“To the extent you’re asking about communications of Page and Strzok, if I had known about those things that they were communicating that I’ve seen in [the media], I would not have had them…playing any role in connection with that investigation,” Comey said, in response to a lawmaker’s question.

“The challenge for me is I haven’t read all the texts, but based on what I saw — have seen in the media since I left the FBI, that unless there was some explanation for that that I was missing, in my judgment, they wouldn’t have remained part of the investigation,” Comey added.

He also characterized the infamous Phoenix tarmac meeting between former Attorney General Loretta Lynch and former President Bill Clinton during the probe of his wife as inappropriate given the circumstances. “I was very concerned by the appearance of that interaction,” Comey said, according to the transcript.

“I remember being concerned about whether she should remain involved, especially after the tarmac visit,” the transcript of Comey’s remarks read. “But before I had an opportunity to discuss that with anyone at DOJ, the Attorney General announced that she would not recuse but would accept my recommendation and that of the career prosecutors.”

Comey sidestepped many of the questions related to the ongoing Russia investigation, but repeated that Trump was not the subject of the 2016 counterintelligence investigation involving four unnamed people linked to his campaign.

The transcripts cover the first of what is expected to be two days of hearings with Comey in the House of Representatives. The former FBI director is due to appear before the committees again on Dec 17.

Download a copy of the transcript here.

–Reuters and CNBC’s Kevin Breuninger contributed to this article.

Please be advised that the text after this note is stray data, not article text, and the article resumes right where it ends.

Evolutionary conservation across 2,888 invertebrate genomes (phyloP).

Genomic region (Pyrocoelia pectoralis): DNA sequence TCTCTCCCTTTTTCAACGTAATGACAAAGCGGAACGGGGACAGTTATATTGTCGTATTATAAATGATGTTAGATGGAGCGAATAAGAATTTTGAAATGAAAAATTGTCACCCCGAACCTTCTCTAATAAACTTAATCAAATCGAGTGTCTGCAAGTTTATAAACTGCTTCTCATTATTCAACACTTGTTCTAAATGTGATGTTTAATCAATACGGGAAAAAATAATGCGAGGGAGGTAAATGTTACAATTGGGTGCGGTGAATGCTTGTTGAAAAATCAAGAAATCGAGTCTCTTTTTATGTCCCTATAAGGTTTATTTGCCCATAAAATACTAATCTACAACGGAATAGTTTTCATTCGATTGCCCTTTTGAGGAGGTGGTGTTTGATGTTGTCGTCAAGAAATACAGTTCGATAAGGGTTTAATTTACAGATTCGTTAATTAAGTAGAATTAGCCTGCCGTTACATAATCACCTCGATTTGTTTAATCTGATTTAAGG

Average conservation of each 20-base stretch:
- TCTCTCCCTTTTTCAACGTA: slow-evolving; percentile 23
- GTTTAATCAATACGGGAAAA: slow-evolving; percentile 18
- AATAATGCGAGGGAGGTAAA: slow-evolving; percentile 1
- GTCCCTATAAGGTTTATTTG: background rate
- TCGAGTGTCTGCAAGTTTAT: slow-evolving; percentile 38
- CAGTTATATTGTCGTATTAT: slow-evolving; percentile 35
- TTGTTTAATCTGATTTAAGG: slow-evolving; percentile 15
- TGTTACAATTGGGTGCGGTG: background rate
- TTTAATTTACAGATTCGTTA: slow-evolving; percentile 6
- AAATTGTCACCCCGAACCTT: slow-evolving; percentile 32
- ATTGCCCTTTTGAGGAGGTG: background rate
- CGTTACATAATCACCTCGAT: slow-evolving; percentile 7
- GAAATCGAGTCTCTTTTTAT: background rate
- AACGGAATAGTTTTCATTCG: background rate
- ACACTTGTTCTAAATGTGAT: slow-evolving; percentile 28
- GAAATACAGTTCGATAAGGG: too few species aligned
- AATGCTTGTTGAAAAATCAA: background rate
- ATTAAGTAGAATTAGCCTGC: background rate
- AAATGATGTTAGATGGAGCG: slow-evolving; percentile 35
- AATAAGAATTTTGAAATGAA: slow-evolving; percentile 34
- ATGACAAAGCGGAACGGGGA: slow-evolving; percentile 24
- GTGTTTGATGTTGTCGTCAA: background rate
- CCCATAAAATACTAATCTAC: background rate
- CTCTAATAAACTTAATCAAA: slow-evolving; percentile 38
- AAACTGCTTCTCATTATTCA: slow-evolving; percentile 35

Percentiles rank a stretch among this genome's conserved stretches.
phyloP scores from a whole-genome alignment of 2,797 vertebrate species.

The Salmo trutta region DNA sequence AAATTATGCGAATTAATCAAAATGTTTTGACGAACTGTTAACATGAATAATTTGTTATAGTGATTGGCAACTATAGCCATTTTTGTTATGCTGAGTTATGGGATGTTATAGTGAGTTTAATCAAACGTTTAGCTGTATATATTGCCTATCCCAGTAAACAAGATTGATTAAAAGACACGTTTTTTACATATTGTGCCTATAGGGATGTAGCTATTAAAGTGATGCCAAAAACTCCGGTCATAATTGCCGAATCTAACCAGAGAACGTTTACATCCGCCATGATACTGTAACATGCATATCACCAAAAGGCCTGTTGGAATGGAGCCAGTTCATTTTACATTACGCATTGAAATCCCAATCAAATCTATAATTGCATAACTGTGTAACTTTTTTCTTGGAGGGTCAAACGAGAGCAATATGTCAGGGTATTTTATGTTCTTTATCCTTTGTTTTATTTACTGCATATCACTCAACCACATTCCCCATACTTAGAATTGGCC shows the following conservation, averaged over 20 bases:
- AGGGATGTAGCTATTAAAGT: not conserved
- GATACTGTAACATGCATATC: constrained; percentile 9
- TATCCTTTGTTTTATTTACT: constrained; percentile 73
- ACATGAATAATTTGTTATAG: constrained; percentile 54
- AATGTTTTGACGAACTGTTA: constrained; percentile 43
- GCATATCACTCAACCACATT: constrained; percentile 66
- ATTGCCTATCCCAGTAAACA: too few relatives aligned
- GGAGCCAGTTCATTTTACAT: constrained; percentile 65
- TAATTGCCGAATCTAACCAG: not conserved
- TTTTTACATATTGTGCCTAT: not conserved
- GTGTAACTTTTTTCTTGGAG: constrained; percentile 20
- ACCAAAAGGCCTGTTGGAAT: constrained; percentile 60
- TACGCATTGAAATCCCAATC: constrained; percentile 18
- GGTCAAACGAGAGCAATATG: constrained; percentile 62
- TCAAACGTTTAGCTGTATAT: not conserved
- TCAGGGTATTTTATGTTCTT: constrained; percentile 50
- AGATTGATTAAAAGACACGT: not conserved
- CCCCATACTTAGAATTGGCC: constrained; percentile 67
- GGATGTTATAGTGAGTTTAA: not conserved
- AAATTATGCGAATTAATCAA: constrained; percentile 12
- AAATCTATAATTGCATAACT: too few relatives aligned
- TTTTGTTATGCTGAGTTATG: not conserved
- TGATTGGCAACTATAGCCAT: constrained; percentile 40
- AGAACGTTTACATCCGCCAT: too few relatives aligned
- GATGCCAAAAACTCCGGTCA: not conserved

Read the transcript of Comey’s entire testimony below.

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It’s a ‘messy correction’ – not a bear market, money manager says 

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Russell Investments’ Doug Gordon is optimistic stocks will find a floor — just not until next year.

Gordon, a senior portfolio manager on the firm’s technical asset allocation strategies team, blames uncertainty surrounding the U.S.-China trade war and Federal Reserve policy for the violent market swings.

“The first and fundamental question: Is this a correction or is this the start of the bear market? While you can certainly see a path that could get us to a bear market, I think it’s more of a messy correction,” he told CNBC’s “Trading Nation” on Friday. “We could go a little deeper.”

Gordon’s comments came as the major indexes got hammered. The Dow, S&P 500 and Nasdaq saw their worst weekly performance since last March. The S&P closed back in correction territory, down more than 10 percent from its September 21 all-time high.

He believes the correction will span about two to four months, citing the end of the 90-day trade war ceasefire between the U.S. and China as an important marker.

“The sources of risk right now are really exogenous, meaning they’re hard to forecast,” Gordon said. “They’re risks obviously tied to trade restrictions and the tariff escalation.”

Trade has been Gordon’s major risk factor for U.S. stocks for much of the year. In late June on “Trading Nation,” he placed the U.S.-China tariff threat as a major economic risk in the second half of 2018. And, that issue has played a big role in the painful pullback.